If the sun is near the horizon, and the shadow of the observer falls upon the grass, upon a field of corn, or other surface covered with dew, there is visible an aureola, the light of which is especially bright about the head, but which diminishes from below the middle of the body. This light is due to the reflection of light by the moist stubble and the drops of dew. It is brighter about the head, because the blades that are near where the shadow of the head falls expose to it all that part of them which is lighted up, whereas those farther off expose not only the part which is lighted up, but other parts which are not, and this diminishes the brightness in proportion as their distance from the head increases. The phenomenon is seen whenever there is simultaneously mist and sun. This fact is easily verified upon a mountain. As soon as the shadow of a mountaineer is projected upon a mist, his head gives rise to a shadow surrounded by a luminous aureola.
[Illustration: FOG-BOW SEEN FROM THE MATTERHORN.]
The Illustrated London News of July 8, 1871, illustrates one of these apparitions, “The Fog-Bow, seen from the Matterhorn,” observed by E. Whymper in this celebrated region of the Alps. The observation was taken just after the catastrophe of July 14, 1865; and by a curious coincidence, two immense white aerial crosses projected into the interior of the external arc. These two crosses were no doubt formed by the intersection of circles, the remaining parts of which were invisible. The apparition was of a grand and solemn character, further increased by the silence of the fathomless abyss into which the four ill-fated tourists had just been precipitated.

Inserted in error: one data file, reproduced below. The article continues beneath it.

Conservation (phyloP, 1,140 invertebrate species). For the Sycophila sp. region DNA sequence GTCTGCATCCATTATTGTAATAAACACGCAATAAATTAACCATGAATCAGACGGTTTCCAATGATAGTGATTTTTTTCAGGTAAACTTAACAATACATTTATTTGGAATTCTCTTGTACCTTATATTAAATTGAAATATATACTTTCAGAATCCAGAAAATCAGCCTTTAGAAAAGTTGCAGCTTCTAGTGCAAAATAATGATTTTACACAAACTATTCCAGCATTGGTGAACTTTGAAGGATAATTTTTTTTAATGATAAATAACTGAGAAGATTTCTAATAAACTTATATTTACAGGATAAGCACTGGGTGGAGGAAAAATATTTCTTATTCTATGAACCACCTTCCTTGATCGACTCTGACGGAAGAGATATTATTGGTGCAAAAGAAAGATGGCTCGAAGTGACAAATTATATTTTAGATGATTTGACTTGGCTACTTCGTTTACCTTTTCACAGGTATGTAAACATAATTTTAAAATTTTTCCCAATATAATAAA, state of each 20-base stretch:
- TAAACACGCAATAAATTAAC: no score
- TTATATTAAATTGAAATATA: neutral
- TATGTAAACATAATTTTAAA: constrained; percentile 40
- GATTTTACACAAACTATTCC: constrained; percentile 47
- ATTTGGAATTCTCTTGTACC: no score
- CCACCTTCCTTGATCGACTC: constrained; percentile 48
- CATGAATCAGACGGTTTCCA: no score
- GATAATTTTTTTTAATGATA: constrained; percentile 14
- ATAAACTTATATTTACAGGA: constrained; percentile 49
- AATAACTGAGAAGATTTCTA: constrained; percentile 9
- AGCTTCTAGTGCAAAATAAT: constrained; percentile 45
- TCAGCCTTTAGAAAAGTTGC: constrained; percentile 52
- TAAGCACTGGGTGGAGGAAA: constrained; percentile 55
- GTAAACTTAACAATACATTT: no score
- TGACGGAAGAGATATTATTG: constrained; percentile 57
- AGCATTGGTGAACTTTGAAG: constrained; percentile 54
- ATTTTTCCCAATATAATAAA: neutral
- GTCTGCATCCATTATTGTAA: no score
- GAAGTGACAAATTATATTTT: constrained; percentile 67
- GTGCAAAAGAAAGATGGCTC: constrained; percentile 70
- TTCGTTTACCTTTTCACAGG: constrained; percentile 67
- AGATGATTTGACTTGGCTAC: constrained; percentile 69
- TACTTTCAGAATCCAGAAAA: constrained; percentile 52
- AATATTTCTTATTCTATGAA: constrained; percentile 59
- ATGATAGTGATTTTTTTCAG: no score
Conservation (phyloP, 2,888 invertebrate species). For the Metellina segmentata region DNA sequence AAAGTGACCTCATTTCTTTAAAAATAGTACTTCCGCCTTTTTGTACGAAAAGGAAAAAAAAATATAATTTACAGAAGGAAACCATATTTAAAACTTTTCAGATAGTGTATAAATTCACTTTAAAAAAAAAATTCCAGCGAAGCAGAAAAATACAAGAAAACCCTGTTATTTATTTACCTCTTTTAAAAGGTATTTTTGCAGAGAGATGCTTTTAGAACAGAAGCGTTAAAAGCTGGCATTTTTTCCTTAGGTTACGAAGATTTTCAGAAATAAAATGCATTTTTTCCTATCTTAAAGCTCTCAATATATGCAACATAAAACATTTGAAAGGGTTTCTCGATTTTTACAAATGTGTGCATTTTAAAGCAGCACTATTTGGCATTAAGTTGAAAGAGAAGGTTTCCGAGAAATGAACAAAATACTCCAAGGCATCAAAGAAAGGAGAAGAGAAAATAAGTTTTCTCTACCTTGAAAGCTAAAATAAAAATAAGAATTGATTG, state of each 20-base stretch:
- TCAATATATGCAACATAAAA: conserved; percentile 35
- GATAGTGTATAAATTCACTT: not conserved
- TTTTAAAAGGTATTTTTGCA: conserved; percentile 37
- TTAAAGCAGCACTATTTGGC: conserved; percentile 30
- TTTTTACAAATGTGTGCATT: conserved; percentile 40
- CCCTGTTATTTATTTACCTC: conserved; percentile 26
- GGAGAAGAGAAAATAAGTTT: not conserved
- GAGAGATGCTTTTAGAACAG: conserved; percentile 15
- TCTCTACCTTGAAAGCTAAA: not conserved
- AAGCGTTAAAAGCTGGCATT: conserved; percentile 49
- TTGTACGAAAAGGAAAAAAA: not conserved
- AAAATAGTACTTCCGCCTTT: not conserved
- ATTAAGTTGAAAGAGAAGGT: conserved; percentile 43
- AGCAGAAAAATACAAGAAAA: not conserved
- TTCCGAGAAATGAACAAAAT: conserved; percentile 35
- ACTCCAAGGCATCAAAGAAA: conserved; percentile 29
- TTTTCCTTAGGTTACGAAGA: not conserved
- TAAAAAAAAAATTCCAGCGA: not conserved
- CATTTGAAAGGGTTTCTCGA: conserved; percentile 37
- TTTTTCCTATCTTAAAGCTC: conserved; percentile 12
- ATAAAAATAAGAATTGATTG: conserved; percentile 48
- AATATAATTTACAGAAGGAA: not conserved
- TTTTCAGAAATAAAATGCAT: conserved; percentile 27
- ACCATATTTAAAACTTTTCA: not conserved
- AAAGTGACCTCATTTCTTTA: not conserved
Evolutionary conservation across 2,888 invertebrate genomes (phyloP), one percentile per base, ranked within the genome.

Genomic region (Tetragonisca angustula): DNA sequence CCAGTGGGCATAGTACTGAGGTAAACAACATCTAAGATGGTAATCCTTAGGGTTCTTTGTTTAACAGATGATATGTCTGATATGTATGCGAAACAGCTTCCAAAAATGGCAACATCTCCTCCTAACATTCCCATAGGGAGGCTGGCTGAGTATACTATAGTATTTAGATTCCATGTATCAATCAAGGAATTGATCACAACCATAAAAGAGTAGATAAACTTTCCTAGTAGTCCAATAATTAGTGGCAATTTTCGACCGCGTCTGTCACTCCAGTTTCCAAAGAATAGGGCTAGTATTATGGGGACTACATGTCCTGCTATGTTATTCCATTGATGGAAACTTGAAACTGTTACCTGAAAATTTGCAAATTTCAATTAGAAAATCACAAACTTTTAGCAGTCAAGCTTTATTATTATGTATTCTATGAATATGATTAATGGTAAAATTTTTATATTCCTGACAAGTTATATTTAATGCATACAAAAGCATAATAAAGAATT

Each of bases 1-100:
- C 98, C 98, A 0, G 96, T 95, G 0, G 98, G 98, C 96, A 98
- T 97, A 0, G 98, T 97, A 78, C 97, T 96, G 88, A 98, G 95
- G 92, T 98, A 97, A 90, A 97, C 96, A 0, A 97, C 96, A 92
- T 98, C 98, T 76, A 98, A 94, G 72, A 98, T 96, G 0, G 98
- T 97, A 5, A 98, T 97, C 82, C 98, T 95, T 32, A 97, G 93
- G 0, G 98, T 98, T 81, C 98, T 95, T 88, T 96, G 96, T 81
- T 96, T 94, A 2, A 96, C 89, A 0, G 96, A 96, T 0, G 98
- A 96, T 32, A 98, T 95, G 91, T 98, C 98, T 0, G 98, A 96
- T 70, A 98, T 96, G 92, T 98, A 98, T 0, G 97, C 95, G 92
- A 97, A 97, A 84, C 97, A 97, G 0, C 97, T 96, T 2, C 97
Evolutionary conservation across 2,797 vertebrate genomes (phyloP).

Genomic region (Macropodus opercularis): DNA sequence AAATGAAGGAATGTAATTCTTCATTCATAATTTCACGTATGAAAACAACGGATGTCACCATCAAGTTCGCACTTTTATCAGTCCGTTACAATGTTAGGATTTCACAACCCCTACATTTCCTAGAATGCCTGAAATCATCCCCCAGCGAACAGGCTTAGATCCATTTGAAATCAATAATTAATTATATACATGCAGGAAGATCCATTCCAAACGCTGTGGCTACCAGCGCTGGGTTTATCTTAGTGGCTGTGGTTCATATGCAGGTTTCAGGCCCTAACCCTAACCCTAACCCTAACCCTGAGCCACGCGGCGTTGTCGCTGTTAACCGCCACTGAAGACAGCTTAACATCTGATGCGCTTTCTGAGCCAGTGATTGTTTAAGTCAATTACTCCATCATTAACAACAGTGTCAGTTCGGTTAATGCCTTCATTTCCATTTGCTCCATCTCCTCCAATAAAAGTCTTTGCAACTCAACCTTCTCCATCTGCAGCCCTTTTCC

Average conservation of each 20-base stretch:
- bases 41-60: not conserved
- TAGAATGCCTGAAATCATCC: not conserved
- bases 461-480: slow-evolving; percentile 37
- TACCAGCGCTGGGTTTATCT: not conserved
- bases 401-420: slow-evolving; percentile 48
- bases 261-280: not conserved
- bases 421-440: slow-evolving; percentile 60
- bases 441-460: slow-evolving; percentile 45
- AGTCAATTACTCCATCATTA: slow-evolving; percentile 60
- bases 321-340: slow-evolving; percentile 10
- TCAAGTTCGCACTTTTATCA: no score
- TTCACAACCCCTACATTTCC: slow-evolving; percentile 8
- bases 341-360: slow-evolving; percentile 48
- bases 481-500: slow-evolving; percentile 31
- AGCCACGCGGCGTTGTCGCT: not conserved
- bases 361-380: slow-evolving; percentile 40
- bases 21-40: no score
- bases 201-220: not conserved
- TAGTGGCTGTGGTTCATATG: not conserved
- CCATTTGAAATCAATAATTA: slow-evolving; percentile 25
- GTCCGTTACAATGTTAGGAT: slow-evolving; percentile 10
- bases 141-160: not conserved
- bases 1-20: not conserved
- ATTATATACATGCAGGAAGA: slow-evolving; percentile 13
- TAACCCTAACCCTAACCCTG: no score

Other optical appearances of an analogous kind are manifested under different conditions. Thus, for instance, if any one, turning his back to the sun, looks into water, he will perceive the shadow of his head, but always very much deformed. At the same time he will see starting from this very shadow what seem to be luminous bodies, which dart their rays in all directions with inconceivable rapidity, and to a great distance. These luminous appearances—these aureola rays—have, in addition to the darting movement, a rapid rotary movement around the head.
BY AGNES M. CLERKE.
HESPERUS AND PHOSPHOR.
The radiant planet that hangs on the skirts of dusk and dawn
“like a jewel in an Ethiop’s ear,”